Know before you go
Entry feeAll donations are gratefully received.
Parking informationNo designated parking
There are no formal paths around the reserve and the ground can be very wet. The nature reserve is unfenced and drainage ditches mark the boundaries of the Trust’s ownership.
Take care! Be aware of adders and ticks.
The ground off the informal path is very soft and there are filled holes and deep water.
When to visit
Opening timesOpen all year round
Best time to visitApril to August
About the reserve
- Look out for large heath butterflies between June and August – they always rest with their wings closed
- Bog bush-crickets can be heard ‘singing’ on summer days
- Look for the oblong-leaved sundew which traps small flies on its sticky leaves
- In spring green hairstreak butterflies are on the wing and the cotton grass is in flower.
- In spring bog rosemary and sundew are flowering.
- In autumn you can find bilberries and perhaps see woodcock.
- Snipe winter here and roe and red deer are often seen.
A raised peat bog
Once part of an extensive peat bog Nichols Moss would once have been part of a much larger peat bog connecting with the Trust's other reserves at Meathop and Foulshaw Mosses.
Nichols Moss is a raised mire which means that it receives moisture entirely from rainfall.
Since the end of the last ice age, wet conditions have allowed peat to accumulate to a depth of 5 metres (16 feet).
Colourful Sphagnum mosses, cottongrass, cranberry, bog rosemary and bog asphodel are the main species you will see on the bog surface.
Look out for the locally scarce oblong-leaved sundew which occurs here together with the more common round-leaved sundew. Both species are insectivorous and trap small flies on sticky leaves.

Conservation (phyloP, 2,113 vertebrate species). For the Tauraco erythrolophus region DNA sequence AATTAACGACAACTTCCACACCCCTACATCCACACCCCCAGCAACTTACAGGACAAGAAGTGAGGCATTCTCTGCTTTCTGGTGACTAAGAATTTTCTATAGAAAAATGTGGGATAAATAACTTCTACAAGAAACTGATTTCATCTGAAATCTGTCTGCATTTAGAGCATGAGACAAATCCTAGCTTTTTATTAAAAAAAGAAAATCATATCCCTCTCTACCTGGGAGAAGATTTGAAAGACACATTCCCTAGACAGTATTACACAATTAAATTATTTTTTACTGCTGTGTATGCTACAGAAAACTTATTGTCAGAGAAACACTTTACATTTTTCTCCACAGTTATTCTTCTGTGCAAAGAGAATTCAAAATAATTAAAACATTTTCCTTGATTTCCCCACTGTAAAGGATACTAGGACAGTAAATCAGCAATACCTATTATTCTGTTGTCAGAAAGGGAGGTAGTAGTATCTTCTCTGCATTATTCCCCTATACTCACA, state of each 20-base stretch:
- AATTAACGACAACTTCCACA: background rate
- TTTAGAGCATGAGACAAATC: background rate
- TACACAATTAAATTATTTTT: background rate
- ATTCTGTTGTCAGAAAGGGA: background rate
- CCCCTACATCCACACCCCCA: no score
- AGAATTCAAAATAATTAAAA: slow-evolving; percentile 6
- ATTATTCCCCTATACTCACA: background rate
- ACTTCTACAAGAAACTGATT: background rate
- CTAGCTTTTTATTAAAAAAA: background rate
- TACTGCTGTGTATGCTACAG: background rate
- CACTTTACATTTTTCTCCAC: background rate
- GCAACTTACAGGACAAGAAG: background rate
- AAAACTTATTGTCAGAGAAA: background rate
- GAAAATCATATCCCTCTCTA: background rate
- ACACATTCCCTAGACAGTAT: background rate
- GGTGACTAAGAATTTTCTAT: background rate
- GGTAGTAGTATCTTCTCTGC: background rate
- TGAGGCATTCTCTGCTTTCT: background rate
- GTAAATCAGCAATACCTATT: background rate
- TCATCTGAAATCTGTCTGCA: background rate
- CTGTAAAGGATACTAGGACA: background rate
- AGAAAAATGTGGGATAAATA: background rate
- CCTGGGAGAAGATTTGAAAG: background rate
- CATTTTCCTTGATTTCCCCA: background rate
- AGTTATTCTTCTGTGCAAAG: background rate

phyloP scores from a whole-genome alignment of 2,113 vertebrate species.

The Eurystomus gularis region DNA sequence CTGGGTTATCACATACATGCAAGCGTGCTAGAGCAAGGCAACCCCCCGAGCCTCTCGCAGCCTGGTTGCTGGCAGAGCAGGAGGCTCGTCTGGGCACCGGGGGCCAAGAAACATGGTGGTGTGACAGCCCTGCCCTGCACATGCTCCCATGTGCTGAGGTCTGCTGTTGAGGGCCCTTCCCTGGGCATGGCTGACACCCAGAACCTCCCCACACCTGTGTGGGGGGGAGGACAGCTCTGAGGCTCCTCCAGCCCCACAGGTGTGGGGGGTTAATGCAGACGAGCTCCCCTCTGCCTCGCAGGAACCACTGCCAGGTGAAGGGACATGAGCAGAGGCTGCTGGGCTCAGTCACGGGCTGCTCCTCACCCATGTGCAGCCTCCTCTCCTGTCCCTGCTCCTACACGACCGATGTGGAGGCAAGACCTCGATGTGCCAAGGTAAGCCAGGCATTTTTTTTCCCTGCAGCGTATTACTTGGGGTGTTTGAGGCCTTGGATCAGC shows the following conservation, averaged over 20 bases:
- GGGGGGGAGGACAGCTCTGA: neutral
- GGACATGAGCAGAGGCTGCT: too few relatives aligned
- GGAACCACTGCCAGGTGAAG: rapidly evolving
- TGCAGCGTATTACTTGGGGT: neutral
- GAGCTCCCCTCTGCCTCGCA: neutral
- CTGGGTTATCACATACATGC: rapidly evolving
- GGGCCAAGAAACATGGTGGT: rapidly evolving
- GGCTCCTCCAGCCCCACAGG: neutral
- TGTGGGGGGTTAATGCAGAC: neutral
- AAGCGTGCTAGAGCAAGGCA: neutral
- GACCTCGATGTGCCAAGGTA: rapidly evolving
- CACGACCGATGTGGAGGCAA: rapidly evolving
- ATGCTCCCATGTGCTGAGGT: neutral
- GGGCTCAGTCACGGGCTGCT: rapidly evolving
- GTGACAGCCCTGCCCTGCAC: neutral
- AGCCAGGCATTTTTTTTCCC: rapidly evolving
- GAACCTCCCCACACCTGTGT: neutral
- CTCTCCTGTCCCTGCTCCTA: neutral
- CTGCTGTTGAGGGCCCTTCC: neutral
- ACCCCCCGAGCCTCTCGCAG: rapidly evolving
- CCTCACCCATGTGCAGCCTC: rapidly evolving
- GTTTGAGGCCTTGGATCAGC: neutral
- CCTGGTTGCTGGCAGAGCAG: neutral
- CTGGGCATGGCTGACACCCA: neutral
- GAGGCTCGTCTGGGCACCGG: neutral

Nichols Moss is perhaps best known as an important site for invertebrates and you can find butterflies such as green hairstreak and large heath, moths such as the eggar moth and the day flying purple-bordered gold moth, bog bush cricket and damsel and dragonflies.
You may also see both red and roe deer on the nature reserve.
Drying out at the edges
The edges of the mire are drier due to drainage of the surrounding land and some peat cutting has taken place. Here Scots pine and other trees have colonised.
In these drier areas you can find bilberry, bracken and narrow-leaved buckler-fern.
Keeping it special
Management of the nature reserve involves removing pines and blocking drains where possible.
The nature reserve was purchased in 2000 with a generous legacy from the Ellwood Family.
From A590 take minor road to Witherslack. Turn left in village centre then left again at Halecat. Take the first left signed as a cul-de-sac. Continue to the T junction and turn left. The reserve is reached by walking down the track for 430 metres, and is on the right hand side immediately before the concrete Nissen hut.
The reserve 1.6km/1 mile from National Route 72 (Walney to Wear).
By public transport:
Buses run from Barrow in Furness, Ulverston, Newby Bridge, Grange over Sands and Kendal to Witherslack.